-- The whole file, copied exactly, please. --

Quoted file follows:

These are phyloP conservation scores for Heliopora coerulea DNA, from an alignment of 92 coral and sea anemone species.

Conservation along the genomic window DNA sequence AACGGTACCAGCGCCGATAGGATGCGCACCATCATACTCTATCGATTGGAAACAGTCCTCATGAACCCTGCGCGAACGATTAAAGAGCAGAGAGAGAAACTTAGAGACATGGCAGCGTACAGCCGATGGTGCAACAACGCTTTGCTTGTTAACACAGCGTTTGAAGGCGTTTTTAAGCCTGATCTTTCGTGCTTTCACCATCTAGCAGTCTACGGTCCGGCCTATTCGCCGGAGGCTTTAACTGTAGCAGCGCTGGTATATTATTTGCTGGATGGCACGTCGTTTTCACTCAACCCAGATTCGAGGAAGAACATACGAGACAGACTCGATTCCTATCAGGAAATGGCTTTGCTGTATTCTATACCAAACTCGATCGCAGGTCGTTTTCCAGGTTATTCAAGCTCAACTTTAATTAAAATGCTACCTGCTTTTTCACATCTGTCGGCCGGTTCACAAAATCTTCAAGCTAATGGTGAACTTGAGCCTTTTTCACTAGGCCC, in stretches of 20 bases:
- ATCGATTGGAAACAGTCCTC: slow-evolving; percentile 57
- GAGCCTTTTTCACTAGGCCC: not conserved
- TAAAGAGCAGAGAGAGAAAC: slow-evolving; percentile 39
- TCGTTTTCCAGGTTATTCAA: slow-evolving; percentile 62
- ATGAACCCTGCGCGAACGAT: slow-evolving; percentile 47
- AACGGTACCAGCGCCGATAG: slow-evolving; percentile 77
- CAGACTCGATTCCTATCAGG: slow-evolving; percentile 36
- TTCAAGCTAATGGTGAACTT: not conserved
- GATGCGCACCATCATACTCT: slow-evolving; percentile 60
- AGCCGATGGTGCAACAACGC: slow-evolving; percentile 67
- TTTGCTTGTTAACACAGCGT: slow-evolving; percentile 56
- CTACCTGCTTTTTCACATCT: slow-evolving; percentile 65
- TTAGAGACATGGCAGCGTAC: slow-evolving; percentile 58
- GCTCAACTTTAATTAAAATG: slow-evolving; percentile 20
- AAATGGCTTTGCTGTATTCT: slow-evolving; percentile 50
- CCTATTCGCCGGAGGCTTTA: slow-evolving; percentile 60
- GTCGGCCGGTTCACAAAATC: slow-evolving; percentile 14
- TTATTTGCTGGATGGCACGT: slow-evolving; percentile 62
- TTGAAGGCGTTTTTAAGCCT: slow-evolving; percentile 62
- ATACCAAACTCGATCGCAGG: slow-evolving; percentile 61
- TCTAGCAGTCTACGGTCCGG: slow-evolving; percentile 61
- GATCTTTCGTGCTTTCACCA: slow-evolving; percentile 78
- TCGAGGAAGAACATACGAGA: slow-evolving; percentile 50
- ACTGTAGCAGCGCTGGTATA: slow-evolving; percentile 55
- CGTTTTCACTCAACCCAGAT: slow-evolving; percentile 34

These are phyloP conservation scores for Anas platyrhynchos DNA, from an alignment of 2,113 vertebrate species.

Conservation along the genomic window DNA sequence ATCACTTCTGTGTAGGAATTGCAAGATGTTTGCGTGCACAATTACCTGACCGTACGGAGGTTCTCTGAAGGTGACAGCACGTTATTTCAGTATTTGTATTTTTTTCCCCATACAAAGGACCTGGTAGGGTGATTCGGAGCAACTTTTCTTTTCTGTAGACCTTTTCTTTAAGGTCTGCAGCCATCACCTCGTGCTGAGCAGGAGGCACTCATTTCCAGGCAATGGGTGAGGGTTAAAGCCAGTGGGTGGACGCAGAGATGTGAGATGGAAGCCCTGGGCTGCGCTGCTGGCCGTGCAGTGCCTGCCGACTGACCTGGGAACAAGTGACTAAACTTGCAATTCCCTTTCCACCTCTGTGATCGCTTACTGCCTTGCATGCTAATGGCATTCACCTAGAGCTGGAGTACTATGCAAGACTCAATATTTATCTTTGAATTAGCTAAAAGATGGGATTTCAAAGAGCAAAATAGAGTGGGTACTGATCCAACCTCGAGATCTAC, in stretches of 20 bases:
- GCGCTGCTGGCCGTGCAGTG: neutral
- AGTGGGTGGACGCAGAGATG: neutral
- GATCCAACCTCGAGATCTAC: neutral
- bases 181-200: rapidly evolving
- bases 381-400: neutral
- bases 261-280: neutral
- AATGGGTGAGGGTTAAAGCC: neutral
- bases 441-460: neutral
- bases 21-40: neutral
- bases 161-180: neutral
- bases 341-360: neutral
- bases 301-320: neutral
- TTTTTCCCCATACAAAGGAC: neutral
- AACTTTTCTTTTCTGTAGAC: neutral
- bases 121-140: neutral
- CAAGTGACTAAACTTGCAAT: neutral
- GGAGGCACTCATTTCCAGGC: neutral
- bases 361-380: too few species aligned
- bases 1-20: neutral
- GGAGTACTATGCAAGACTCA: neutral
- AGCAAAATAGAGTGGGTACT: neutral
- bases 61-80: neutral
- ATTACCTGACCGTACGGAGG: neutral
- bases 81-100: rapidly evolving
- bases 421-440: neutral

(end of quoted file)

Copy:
These are phyloP conservation scores for Heliopora coerulea DNA, from an alignment of 92 coral and sea anemone species.

Conservation along the genomic window DNA sequence AACGGTACCAGCGCCGATAGGATGCGCACCATCATACTCTATCGATTGGAAACAGTCCTCATGAACCCTGCGCGAACGATTAAAGAGCAGAGAGAGAAACTTAGAGACATGGCAGCGTACAGCCGATGGTGCAACAACGCTTTGCTTGTTAACACAGCGTTTGAAGGCGTTTTTAAGCCTGATCTTTCGTGCTTTCACCATCTAGCAGTCTACGGTCCGGCCTATTCGCCGGAGGCTTTAACTGTAGCAGCGCTGGTATATTATTTGCTGGATGGCACGTCGTTTTCACTCAACCCAGATTCGAGGAAGAACATACGAGACAGACTCGATTCCTATCAGGAAATGGCTTTGCTGTATTCTATACCAAACTCGATCGCAGGTCGTTTTCCAGGTTATTCAAGCTCAACTTTAATTAAAATGCTACCTGCTTTTTCACATCTGTCGGCCGGTTCACAAAATCTTCAAGCTAATGGTGAACTTGAGCCTTTTTCACTAGGCCC, in stretches of 20 bases:
- ATCGATTGGAAACAGTCCTC: slow-evolving; percentile 57
- GAGCCTTTTTCACTAGGCCC: not conserved
- TAAAGAGCAGAGAGAGAAAC: slow-evolving; percentile 39
- TCGTTTTCCAGGTTATTCAA: slow-evolving; percentile 62
- ATGAACCCTGCGCGAACGAT: slow-evolving; percentile 47
- AACGGTACCAGCGCCGATAG: slow-evolving; percentile 77
- CAGACTCGATTCCTATCAGG: slow-evolving; percentile 36
- TTCAAGCTAATGGTGAACTT: not conserved
- GATGCGCACCATCATACTCT: slow-evolving; percentile 60
- AGCCGATGGTGCAACAACGC: slow-evolving; percentile 67
- TTTGCTTGTTAACACAGCGT: slow-evolving; percentile 56
- CTACCTGCTTTTTCACATCT: slow-evolving; percentile 65
- TTAGAGACATGGCAGCGTAC: slow-evolving; percentile 58
- GCTCAACTTTAATTAAAATG: slow-evolving; percentile 20
- AAATGGCTTTGCTGTATTCT: slow-evolving; percentile 50
- CCTATTCGCCGGAGGCTTTA: slow-evolving; percentile 60
- GTCGGCCGGTTCACAAAATC: slow-evolving; percentile 14
- TTATTTGCTGGATGGCACGT: slow-evolving; percentile 62
- TTGAAGGCGTTTTTAAGCCT: slow-evolving; percentile 62
- ATACCAAACTCGATCGCAGG: slow-evolving; percentile 61
- TCTAGCAGTCTACGGTCCGG: slow-evolving; percentile 61
- GATCTTTCGTGCTTTCACCA: slow-evolving; percentile 78
- TCGAGGAAGAACATACGAGA: slow-evolving; percentile 50
- ACTGTAGCAGCGCTGGTATA: slow-evolving; percentile 55
- CGTTTTCACTCAACCCAGAT: slow-evolving; percentile 34

These are phyloP conservation scores for Anas platyrhynchos DNA, from an alignment of 2,113 vertebrate species.

Conservation along the genomic window DNA sequence ATCACTTCTGTGTAGGAATTGCAAGATGTTTGCGTGCACAATTACCTGACCGTACGGAGGTTCTCTGAAGGTGACAGCACGTTATTTCAGTATTTGTATTTTTTTCCCCATACAAAGGACCTGGTAGGGTGATTCGGAGCAACTTTTCTTTTCTGTAGACCTTTTCTTTAAGGTCTGCAGCCATCACCTCGTGCTGAGCAGGAGGCACTCATTTCCAGGCAATGGGTGAGGGTTAAAGCCAGTGGGTGGACGCAGAGATGTGAGATGGAAGCCCTGGGCTGCGCTGCTGGCCGTGCAGTGCCTGCCGACTGACCTGGGAACAAGTGACTAAACTTGCAATTCCCTTTCCACCTCTGTGATCGCTTACTGCCTTGCATGCTAATGGCATTCACCTAGAGCTGGAGTACTATGCAAGACTCAATATTTATCTTTGAATTAGCTAAAAGATGGGATTTCAAAGAGCAAAATAGAGTGGGTACTGATCCAACCTCGAGATCTAC, in stretches of 20 bases:
- GCGCTGCTGGCCGTGCAGTG: neutral
- AGTGGGTGGACGCAGAGATG: neutral
- GATCCAACCTCGAGATCTAC: neutral
- bases 181-200: rapidly evolving
- bases 381-400: neutral
- bases 261-280: neutral
- AATGGGTGAGGGTTAAAGCC: neutral
- bases 441-460: neutral
- bases 21-40: neutral
- bases 161-180: neutral
- bases 341-360: neutral
- bases 301-320: neutral
- TTTTTCCCCATACAAAGGAC: neutral
- AACTTTTCTTTTCTGTAGAC: neutral
- bases 121-140: neutral
- CAAGTGACTAAACTTGCAAT: neutral
- GGAGGCACTCATTTCCAGGC: neutral
- bases 361-380: too few species aligned
- bases 1-20: neutral
- GGAGTACTATGCAAGACTCA: neutral
- AGCAAAATAGAGTGGGTACT: neutral
- bases 61-80: neutral
- ATTACCTGACCGTACGGAGG: neutral
- bases 81-100: rapidly evolving
- bases 421-440: neutral